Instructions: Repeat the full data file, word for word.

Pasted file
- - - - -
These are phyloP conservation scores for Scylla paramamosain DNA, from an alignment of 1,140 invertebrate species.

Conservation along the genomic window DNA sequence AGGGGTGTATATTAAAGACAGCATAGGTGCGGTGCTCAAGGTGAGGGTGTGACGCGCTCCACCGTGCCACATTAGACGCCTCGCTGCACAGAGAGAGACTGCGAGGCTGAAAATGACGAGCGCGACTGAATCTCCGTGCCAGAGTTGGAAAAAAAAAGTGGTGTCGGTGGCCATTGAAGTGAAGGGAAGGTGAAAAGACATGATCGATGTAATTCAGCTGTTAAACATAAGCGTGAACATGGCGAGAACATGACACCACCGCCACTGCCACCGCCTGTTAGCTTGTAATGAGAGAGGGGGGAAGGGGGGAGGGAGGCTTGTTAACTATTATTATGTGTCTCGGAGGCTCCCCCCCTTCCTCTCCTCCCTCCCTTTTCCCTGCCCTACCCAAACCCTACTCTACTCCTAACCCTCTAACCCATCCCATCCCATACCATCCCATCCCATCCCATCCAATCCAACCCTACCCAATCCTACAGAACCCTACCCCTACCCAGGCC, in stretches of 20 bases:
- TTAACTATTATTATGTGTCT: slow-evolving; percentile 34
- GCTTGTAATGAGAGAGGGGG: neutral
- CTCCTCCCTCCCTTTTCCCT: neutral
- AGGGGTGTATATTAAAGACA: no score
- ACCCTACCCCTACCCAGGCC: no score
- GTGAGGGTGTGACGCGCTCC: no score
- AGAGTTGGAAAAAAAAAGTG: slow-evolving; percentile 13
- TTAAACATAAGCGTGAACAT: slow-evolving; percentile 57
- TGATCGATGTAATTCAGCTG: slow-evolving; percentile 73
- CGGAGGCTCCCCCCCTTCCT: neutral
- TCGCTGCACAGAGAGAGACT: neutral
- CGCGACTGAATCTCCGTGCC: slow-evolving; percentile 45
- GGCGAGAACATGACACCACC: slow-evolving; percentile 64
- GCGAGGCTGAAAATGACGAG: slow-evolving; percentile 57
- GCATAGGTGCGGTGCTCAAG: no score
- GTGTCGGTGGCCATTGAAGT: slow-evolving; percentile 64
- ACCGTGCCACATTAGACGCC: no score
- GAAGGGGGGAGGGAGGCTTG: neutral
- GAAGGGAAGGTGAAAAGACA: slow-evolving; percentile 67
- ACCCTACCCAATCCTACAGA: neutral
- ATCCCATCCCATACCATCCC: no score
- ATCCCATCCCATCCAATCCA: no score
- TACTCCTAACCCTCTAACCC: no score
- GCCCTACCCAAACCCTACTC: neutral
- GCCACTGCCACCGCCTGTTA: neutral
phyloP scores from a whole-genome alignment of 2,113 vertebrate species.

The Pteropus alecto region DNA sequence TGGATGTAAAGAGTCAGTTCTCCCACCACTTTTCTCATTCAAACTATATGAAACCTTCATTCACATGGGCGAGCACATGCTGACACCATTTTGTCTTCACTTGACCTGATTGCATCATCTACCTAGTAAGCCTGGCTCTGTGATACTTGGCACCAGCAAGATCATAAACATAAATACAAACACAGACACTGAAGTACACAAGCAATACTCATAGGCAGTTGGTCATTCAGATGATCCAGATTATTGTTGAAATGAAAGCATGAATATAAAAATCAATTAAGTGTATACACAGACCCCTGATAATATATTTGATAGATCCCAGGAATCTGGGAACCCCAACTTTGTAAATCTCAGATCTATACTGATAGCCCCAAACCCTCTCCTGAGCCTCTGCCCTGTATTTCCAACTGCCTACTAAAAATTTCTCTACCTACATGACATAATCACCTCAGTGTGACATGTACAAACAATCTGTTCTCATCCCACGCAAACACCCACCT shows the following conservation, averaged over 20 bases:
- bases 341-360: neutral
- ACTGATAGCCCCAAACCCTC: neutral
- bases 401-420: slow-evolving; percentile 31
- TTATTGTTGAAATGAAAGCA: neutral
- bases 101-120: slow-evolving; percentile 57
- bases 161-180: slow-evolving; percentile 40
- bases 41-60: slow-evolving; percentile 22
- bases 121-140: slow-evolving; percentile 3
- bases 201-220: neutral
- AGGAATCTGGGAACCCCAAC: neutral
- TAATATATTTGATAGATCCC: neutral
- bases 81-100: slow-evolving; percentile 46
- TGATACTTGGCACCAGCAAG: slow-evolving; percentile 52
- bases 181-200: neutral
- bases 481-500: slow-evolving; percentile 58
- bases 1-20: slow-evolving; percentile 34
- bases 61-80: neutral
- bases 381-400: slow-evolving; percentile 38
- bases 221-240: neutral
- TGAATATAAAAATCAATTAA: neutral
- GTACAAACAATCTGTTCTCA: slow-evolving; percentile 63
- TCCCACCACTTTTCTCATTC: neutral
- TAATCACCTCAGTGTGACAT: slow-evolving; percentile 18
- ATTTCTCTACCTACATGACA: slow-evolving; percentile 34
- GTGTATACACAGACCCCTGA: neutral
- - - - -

These are phyloP conservation scores for Scylla paramamosain DNA, from an alignment of 1,140 invertebrate species.

Conservation along the genomic window DNA sequence AGGGGTGTATATTAAAGACAGCATAGGTGCGGTGCTCAAGGTGAGGGTGTGACGCGCTCCACCGTGCCACATTAGACGCCTCGCTGCACAGAGAGAGACTGCGAGGCTGAAAATGACGAGCGCGACTGAATCTCCGTGCCAGAGTTGGAAAAAAAAAGTGGTGTCGGTGGCCATTGAAGTGAAGGGAAGGTGAAAAGACATGATCGATGTAATTCAGCTGTTAAACATAAGCGTGAACATGGCGAGAACATGACACCACCGCCACTGCCACCGCCTGTTAGCTTGTAATGAGAGAGGGGGGAAGGGGGGAGGGAGGCTTGTTAACTATTATTATGTGTCTCGGAGGCTCCCCCCCTTCCTCTCCTCCCTCCCTTTTCCCTGCCCTACCCAAACCCTACTCTACTCCTAACCCTCTAACCCATCCCATCCCATACCATCCCATCCCATCCCATCCAATCCAACCCTACCCAATCCTACAGAACCCTACCCCTACCCAGGCC, in stretches of 20 bases:
- TTAACTATTATTATGTGTCT: slow-evolving; percentile 34
- GCTTGTAATGAGAGAGGGGG: neutral
- CTCCTCCCTCCCTTTTCCCT: neutral
- AGGGGTGTATATTAAAGACA: no score
- ACCCTACCCCTACCCAGGCC: no score
- GTGAGGGTGTGACGCGCTCC: no score
- AGAGTTGGAAAAAAAAAGTG: slow-evolving; percentile 13
- TTAAACATAAGCGTGAACAT: slow-evolving; percentile 57
- TGATCGATGTAATTCAGCTG: slow-evolving; percentile 73
- CGGAGGCTCCCCCCCTTCCT: neutral
- TCGCTGCACAGAGAGAGACT: neutral
- CGCGACTGAATCTCCGTGCC: slow-evolving; percentile 45
- GGCGAGAACATGACACCACC: slow-evolving; percentile 64
- GCGAGGCTGAAAATGACGAG: slow-evolving; percentile 57
- GCATAGGTGCGGTGCTCAAG: no score
- GTGTCGGTGGCCATTGAAGT: slow-evolving; percentile 64
- ACCGTGCCACATTAGACGCC: no score
- GAAGGGGGGAGGGAGGCTTG: neutral
- GAAGGGAAGGTGAAAAGACA: slow-evolving; percentile 67
- ACCCTACCCAATCCTACAGA: neutral
- ATCCCATCCCATACCATCCC: no score
- ATCCCATCCCATCCAATCCA: no score
- TACTCCTAACCCTCTAACCC: no score
- GCCCTACCCAAACCCTACTC: neutral
- GCCACTGCCACCGCCTGTTA: neutral
phyloP scores from a whole-genome alignment of 2,113 vertebrate species.

The Pteropus alecto region DNA sequence TGGATGTAAAGAGTCAGTTCTCCCACCACTTTTCTCATTCAAACTATATGAAACCTTCATTCACATGGGCGAGCACATGCTGACACCATTTTGTCTTCACTTGACCTGATTGCATCATCTACCTAGTAAGCCTGGCTCTGTGATACTTGGCACCAGCAAGATCATAAACATAAATACAAACACAGACACTGAAGTACACAAGCAATACTCATAGGCAGTTGGTCATTCAGATGATCCAGATTATTGTTGAAATGAAAGCATGAATATAAAAATCAATTAAGTGTATACACAGACCCCTGATAATATATTTGATAGATCCCAGGAATCTGGGAACCCCAACTTTGTAAATCTCAGATCTATACTGATAGCCCCAAACCCTCTCCTGAGCCTCTGCCCTGTATTTCCAACTGCCTACTAAAAATTTCTCTACCTACATGACATAATCACCTCAGTGTGACATGTACAAACAATCTGTTCTCATCCCACGCAAACACCCACCT shows the following conservation, averaged over 20 bases:
- bases 341-360: neutral
- ACTGATAGCCCCAAACCCTC: neutral
- bases 401-420: slow-evolving; percentile 31
- TTATTGTTGAAATGAAAGCA: neutral
- bases 101-120: slow-evolving; percentile 57
- bases 161-180: slow-evolving; percentile 40
- bases 41-60: slow-evolving; percentile 22
- bases 121-140: slow-evolving; percentile 3
- bases 201-220: neutral
- AGGAATCTGGGAACCCCAAC: neutral
- TAATATATTTGATAGATCCC: neutral
- bases 81-100: slow-evolving; percentile 46
- TGATACTTGGCACCAGCAAG: slow-evolving; percentile 52
- bases 181-200: neutral
- bases 481-500: slow-evolving; percentile 58
- bases 1-20: slow-evolving; percentile 34
- bases 61-80: neutral
- bases 381-400: slow-evolving; percentile 38
- bases 221-240: neutral
- TGAATATAAAAATCAATTAA: neutral
- GTACAAACAATCTGTTCTCA: slow-evolving; percentile 63
- TCCCACCACTTTTCTCATTC: neutral
- TAATCACCTCAGTGTGACAT: slow-evolving; percentile 18
- ATTTCTCTACCTACATGACA: slow-evolving; percentile 34
- GTGTATACACAGACCCCTGA: neutral